Format: Paperback
After reading Daphne du Maurier's "Rebecca" and "Frenchman's Creek" and enjoying them both immensely, I decided to read "My Cousin Rachel". Within its pages I found a tender and touching story that has given me a significant volume to think about. This novel follows Philip Ashley, a young upper-class man who was brought up by his older cousin Ambrose in (like in the majority of du Maurier's novels) a grand house in Cornwall. As ever, du Maurier's intricately chosen words perfectly let the reader in on Philip's jealousy as Ambrose travels to Florence and marries the woman honoured in the title, Rachel, and his further feelings of anguish and spite towards her when she arrives in Cornwall following the premature death of Ambrose, believing Rachel to be at fault for his cousin's death. However, Philip's instinct gradually ebbs away as he becomes ever more obsessed with Rachel, and du Maurier effectively manages to stir up emotions in the reader as he loses sight of how possessive he becomes. If I had to compare this steady rise in tension from the beginning of the novel with anything, it would probably be the play "A View From the Bridge" by Arthur Miller: although I did not realise this until I had finished the book, everything in the novel seems to build up to the shocking finale.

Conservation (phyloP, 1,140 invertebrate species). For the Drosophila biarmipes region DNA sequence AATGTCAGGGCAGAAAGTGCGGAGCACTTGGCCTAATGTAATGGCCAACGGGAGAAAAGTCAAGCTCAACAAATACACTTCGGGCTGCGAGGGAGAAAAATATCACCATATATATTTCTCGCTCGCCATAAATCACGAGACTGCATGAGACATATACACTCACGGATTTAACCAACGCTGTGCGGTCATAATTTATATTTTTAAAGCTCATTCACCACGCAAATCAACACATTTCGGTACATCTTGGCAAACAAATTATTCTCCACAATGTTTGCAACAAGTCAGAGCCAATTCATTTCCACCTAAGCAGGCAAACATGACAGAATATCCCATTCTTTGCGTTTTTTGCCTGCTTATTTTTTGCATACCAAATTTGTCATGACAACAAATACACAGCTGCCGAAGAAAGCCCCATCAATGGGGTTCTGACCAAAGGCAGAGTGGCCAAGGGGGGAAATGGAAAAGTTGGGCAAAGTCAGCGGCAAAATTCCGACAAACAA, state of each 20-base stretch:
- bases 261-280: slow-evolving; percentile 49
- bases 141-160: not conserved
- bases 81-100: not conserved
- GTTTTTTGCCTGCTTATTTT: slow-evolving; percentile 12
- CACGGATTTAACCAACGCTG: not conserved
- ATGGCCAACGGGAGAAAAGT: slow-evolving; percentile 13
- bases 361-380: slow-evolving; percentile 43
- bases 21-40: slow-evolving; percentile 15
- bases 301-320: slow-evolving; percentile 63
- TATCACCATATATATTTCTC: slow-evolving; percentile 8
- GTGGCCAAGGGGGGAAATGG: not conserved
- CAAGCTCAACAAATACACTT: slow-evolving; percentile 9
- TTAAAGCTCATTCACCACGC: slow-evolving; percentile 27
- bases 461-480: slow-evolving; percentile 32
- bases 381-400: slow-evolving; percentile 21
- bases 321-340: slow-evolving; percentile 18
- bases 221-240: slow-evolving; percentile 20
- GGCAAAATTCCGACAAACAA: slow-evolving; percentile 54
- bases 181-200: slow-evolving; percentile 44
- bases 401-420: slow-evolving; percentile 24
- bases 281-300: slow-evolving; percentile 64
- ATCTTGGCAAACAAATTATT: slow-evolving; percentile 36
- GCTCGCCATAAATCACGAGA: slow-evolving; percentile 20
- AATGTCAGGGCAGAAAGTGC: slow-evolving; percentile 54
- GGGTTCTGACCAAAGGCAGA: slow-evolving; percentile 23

I would not class "My Cousin Rachel" as a romance, but ultimately it is a heart-wrenching tale of love, longing and tragedy which is intelligently structured and will remain in the reader's thoughts for some time upon completion of the novel.